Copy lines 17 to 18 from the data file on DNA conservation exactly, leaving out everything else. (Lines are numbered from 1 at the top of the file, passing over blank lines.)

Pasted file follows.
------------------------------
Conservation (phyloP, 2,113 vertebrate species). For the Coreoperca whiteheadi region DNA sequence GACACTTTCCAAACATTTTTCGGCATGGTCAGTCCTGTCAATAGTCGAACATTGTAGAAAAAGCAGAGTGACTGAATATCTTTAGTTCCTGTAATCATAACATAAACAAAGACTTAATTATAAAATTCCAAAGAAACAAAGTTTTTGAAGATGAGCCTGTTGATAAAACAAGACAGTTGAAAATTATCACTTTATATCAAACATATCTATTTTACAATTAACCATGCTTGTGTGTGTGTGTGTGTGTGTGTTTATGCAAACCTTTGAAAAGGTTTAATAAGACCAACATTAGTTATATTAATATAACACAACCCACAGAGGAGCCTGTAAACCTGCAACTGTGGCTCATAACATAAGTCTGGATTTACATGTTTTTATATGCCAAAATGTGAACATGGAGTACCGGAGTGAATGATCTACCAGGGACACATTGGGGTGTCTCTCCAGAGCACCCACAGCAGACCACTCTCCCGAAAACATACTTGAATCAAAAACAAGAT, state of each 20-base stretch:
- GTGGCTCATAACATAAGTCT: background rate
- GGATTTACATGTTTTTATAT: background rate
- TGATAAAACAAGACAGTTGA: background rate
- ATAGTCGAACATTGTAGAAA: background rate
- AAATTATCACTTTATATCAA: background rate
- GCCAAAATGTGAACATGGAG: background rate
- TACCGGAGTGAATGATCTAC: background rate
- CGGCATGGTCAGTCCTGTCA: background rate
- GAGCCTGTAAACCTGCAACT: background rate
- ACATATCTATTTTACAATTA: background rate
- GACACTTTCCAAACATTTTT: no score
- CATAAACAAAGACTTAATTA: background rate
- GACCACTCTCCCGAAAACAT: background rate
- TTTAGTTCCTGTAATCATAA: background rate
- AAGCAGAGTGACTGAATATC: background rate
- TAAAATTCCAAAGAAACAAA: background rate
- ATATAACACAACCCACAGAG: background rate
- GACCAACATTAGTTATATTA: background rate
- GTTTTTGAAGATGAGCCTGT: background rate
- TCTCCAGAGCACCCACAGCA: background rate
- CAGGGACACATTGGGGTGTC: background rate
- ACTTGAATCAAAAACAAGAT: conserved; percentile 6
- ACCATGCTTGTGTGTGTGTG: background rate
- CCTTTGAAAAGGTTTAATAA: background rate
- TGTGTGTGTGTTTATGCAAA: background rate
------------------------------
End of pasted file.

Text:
- TAAAATTCCAAAGAAACAAA: background rate
- ATATAACACAACCCACAGAG: background rate